Securing your wireless network
Taking precautionary steps
By Ian J. Alexander, MD
The adoption of technology that connects computing devices by wireless local area networks (WLANs) has absolutely exploded in the past 12 months. This phenomenon has come about for a number of reasons. These include drastic reductions in the cost of wireless networking equipment, acceptance of industry standards that enable interoperability of devices from different manufacturers, the advent of multiple-computer homes with a single high-speed access line and, in businesses, the efficiencies realized with truly mobile computing.
Convenience comes with risk
However, the convenience of WLANs comes with risk. Wireless networks are more susceptible to unauthorized access than the customary wired network. It is not only prudentbut also mandatory under HIPAAthat you understand the risks and take the simple measures necessary to secure your offices information system.
WLANs utilize radio signals to transmit data between computing devices, whether a mainframe server computer, a desktop personal computer (PC) or a computer that slips into your pocket. The risk comes in the ability of individuals outside your organization to intercept these radio signals and connect their computer(s) into your network, possibly putting your data, in particular patient information, at risk. These intruders are aided significantly by your failure to take relatively simple countermeasures.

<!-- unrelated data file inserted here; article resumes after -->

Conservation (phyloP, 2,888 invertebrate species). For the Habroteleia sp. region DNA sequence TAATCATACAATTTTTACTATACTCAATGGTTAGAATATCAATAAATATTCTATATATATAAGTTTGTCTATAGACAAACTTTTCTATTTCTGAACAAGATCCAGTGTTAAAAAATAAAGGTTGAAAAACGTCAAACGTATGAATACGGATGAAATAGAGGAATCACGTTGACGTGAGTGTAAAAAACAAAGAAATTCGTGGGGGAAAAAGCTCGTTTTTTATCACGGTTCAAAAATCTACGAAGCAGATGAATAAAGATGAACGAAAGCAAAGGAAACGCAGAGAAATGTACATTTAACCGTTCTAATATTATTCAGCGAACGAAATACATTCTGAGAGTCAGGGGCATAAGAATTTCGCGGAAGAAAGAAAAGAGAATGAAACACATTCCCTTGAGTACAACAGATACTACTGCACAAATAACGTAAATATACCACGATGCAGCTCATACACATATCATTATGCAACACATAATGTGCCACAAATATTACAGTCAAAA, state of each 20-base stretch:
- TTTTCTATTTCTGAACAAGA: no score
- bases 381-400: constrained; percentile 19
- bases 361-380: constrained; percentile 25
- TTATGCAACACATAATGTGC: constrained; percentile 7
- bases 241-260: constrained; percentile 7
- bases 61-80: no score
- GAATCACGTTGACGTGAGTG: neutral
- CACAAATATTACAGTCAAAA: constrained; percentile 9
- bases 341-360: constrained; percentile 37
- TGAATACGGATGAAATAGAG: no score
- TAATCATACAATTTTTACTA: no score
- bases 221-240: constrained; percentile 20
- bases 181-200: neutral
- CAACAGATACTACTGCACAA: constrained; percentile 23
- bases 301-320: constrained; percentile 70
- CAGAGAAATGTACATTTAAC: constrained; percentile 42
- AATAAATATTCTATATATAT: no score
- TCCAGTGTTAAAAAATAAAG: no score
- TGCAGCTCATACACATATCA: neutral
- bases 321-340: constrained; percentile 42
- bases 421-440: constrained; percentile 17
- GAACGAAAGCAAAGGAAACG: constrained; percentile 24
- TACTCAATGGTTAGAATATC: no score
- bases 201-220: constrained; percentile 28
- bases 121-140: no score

If you are considering a WLAN in your office, you or your information technology (IT) support staff should review the following:
Given the mobile nature of our work as orthopaedic surgeons, trying to document care on desktop PCswith a keyboard and mousesignificantly detracts from the productivity gains possible with IT. The mobility and ease of use possible with handheld, touch-screen computing devices with wireless connectivity will be a major factor in overcoming the reluctance of orthopaedists to take advantage of information technology in their daily care of patients. Critical in making this transition to increase efficiency will be assurances that the confidentiality of patient information is not being compromised by the use of wireless networks.
Not rocket science
Taking simple protective measures to secure WLANs is not rocket sciencejust common sense. Most instances of unauthorized access to wireless networks are due to the failure of users to take time to enable security mechanisms built into virtually all commercially available products.
Further information on the basic operation of wireless LANs and WLAN security can be found on the Web site of the Wireless LAN Association at www.wlana.org.
Ian J. Alexander, MD, is an orthopaedic surgeon and president of Aristar Inc., a company that specializes in developing medical applications for mobile computing devices that utilize wireless connectivity. He can be reached at (330) 668-2267 or at email@example.com.
Computer Link welcomes suggestions about future topics for the column and questions about the use of computers in orthopaedic practice. Send your suggestions to the Bulletin at AAOS, 6300 N. River Rd., Rosemont, Ill. 60018.